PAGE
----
The parties do not dispute that plaintiff was issued a "Rules Violation Report" ("RVR") in connection with the incident, charging him with "Behavior Which Could Lead to Violence."

Dckt. No. 21-5, Decl. of C. Cassidy ISO Def.'s Mot. for Summ. J., Ex. B. At the hearing on the RVR on February 6, 2009, plaintiff pleaded not guilty and stated that the RVR was false and that "C/O Casillas did not have to spray me. I was never a threat to him in any way. All I was asking why the TV was shut off [sic], when it never is when the C/Os count. I guess C/O Casillas didn't like me questioning the TV being shut off." Id. Plaintiff was found guilty and assessed a loss of 30 days behavioral credit, among other things. Id. The credits loss advanced his minimum eligible parole date ("MEPD") from June 6, 1998 to July 5, 1998 (both dates over ten years past at the time of the hearing). Id. Plaintiff is serving a term of 15-years-to-life for a second-degree murder conviction. Id.

II. Motion for Summary Judgment

A. Summary Judgment Standards

Summary judgment is appropriate when there is "no genuine dispute as to any material fact and the movant is entitled to judgment as a matter of law." Fed. R. Civ. P. 56(a). Summary judgment avoids unnecessary trials in cases in which the parties do not dispute the facts relevant to the determination of the issues in the case, or in which there is insufficient evidence for a jury to determine those facts in favor of the non-movant. Crawford-El v. Britton, 523 U.S. 574, 600 (1998); Anderson v. Liberty Lobby, Inc., 477 U.S. 242, 247-50 (1986); Nw. Motorcycle Ass'n v. U.S. Dep't of Agric., 18 F.3d 1468, 1471-72 (9th Cir. 1994). At bottom, a summary judgment motion asks whether the evidence presents a sufficient disagreement to require submission to a jury.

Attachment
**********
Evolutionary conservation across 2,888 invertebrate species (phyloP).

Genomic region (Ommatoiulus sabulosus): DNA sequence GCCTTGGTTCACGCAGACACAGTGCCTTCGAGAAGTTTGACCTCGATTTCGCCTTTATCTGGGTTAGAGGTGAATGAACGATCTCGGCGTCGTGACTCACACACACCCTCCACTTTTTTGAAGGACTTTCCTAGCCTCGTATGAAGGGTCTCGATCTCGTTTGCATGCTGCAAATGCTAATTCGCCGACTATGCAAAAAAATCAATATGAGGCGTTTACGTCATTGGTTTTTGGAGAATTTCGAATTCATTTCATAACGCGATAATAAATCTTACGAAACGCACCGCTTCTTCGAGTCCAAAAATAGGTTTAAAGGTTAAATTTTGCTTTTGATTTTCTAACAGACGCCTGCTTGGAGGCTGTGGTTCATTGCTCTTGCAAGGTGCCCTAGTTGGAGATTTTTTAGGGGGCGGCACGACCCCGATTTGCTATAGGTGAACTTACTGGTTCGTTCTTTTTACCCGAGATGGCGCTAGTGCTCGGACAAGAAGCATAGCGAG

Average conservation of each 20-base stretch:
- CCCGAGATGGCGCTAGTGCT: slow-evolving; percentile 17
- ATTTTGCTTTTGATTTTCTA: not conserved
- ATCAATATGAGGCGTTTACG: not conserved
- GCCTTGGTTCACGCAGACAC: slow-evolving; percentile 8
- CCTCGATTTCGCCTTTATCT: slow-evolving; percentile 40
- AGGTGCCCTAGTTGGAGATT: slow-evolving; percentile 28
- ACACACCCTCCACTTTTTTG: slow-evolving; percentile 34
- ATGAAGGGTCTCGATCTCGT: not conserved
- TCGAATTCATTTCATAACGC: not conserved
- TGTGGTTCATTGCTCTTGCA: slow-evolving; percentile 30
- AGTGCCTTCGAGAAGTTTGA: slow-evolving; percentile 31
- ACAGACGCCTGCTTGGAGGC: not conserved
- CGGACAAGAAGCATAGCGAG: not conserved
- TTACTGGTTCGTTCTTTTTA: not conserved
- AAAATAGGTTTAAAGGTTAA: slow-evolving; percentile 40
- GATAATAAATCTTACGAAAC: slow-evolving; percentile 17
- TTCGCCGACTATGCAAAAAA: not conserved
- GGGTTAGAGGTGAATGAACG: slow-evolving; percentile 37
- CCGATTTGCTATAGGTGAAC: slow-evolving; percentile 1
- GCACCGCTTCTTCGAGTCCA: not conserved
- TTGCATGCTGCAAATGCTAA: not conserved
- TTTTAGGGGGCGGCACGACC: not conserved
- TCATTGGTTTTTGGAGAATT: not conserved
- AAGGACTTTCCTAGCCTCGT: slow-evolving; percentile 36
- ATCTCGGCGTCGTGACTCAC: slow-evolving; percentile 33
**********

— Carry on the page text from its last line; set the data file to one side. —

The principal purpose of Rule 56 is to isolate and dispose of factually unsupported claims or defenses. Celotex Cop. v. Catrett, 477 U.S. 317, 323-24 (1986). Thus, the rule functions to "'pierce the pleadings and to assess the proof in order to see whether there is a genuine need for trial.'" Matsushita Elec. Indus. Co., Ltd. v. Zenith Radio Corp., 475 U.S. 574, 587 (1986) (quoting Fed. R. Civ. P. 56(e) advisory committee's note on 1963 amendments). Procedurally, under summary judgment practice, the moving party bears the initial responsibility of presenting the basis for its motion and identifying those portions of the record, together with affidavits, if any, that it believes demonstrate the absence of a genuine issue of material fact. Celotex, 477 U.S. at 323; Devereaux v. Abbey, 263 F.3d 1070, 1076 (9th Cir. 2001) (en banc). If the moving party meets its burden with a properly supported motion, the burden then shifts to the opposing party to present specific facts that show there is a genuine issue for trial. Fed. R. Civ. P. 56(e); Anderson., 477 U.S. at 248; Auvil v. CBS "60 Minutes", 67 F.3d 816, 819 (9th Cir. 1995).